The amount of energy consumed or emitted during a nuclear reaction is known as the Q value. I can be determined from the difference between the masses of the initial reactants and the masses of the final products of a nuclear reaction. (MeV is a unit of energy).

Nuclear reactions

^{223}_{88} Ra \rightarrow ^{209}_{82} Pb + ^{14}_{6} C

^{223}_{88} Ra \rightarrow ^{219}_{86} Rn + ^{4}_{2} He

Step 1: Calculating the Q - value of first nuclear reactions

Mass of ^{223}_{88} Ra = 223.0183 u

Mass of ^{209}_{82} Pb = 208.98107 u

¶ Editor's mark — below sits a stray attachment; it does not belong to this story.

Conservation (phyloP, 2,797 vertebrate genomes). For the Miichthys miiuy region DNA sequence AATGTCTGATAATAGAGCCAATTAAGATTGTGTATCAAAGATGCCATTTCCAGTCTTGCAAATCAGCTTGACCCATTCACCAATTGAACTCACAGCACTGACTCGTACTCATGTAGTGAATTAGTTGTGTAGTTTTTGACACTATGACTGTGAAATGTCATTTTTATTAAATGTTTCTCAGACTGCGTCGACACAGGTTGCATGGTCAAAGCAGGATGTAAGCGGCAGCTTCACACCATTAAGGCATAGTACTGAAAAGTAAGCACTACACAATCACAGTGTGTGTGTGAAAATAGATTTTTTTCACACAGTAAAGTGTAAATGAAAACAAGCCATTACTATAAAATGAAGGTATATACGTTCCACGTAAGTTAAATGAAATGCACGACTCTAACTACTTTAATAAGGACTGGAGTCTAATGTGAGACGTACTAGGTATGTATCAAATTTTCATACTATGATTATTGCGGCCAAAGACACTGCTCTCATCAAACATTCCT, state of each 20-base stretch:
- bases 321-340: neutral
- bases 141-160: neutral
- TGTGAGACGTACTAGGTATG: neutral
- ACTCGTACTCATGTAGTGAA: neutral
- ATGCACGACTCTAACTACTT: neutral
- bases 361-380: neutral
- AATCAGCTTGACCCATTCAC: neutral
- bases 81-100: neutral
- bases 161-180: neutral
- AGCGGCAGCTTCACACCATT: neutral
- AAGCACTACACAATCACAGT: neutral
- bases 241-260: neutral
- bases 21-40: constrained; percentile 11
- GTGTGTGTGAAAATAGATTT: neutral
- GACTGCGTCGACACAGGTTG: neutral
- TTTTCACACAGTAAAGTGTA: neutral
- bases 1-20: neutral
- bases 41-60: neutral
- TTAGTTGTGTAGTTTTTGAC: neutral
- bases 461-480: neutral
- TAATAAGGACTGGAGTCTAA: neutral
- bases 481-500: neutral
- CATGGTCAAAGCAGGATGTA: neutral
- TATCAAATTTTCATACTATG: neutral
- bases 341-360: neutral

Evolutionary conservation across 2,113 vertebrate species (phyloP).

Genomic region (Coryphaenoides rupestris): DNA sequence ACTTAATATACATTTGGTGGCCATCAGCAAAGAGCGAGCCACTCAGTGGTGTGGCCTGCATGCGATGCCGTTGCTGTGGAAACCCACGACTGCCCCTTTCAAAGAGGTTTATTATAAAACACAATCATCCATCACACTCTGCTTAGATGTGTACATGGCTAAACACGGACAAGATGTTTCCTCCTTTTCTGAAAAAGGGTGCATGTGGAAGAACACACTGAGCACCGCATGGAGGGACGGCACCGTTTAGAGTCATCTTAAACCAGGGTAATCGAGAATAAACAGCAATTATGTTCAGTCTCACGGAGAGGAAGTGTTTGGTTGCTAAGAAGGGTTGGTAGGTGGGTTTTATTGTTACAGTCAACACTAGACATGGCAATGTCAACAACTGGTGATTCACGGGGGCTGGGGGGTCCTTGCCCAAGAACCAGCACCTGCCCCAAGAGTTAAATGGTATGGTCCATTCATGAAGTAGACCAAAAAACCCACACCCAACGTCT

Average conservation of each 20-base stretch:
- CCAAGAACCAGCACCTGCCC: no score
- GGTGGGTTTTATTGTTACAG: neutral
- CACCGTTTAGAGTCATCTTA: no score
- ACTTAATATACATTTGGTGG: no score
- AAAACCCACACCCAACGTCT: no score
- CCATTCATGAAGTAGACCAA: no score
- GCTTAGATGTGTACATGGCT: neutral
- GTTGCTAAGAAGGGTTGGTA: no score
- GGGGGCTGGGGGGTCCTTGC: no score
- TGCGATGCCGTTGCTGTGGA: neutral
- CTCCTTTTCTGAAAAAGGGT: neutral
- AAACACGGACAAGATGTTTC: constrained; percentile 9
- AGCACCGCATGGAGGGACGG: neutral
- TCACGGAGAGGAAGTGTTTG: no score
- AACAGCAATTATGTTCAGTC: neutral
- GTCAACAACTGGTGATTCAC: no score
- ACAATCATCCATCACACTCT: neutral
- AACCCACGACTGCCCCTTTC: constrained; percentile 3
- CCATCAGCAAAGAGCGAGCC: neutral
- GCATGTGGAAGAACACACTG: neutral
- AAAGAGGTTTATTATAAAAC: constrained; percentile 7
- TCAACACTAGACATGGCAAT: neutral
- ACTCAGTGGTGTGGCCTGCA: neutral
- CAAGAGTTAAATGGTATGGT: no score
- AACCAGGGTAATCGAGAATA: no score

Mass of ^{14}_{6} C = 14.00324 u

\text{ Q -value } = \Delta m c^2 where, \Delta m - mass defect and c - speed of light

\Delta m = \text{ mass of } ^{223}_{88} Ra - \text{ mass of } ^{209}_{82} Pb - \text{ mass of } ^{14}_{6} C

\Delta m = 223.0183 u - 208.98107 - 14.00324 u

\Delta m = 0.03149 u

Q-value = 0.03149 c^2 u

Q-value = 0.03149 c^2 * 931.5 MeV/c^2 \because 1 u = 931.5 MeV/c^2

Q-value = 31.85 MeV

The reaction is (exothermic)energetically allowed since the Q-value is positive.

Step 2: Calculating the Q - value of second nuclear reactions

Mass of ^{223}_{88} Ra = 223.0183 u

Mass of ^{219}_{86} Rn = 219.00948

Mass of ^{4}_{2} He = 4.0026

Q - value [math] = [223.0183 u - 219.00948 - 4.0026] c^2 [/math]

Q - value = 0.00642 c^2 * * 931.5 MeV/c^2

Q- value = 5.98 MeV

The reaction is (exothermic)energetically allowed since the Q-value is positive.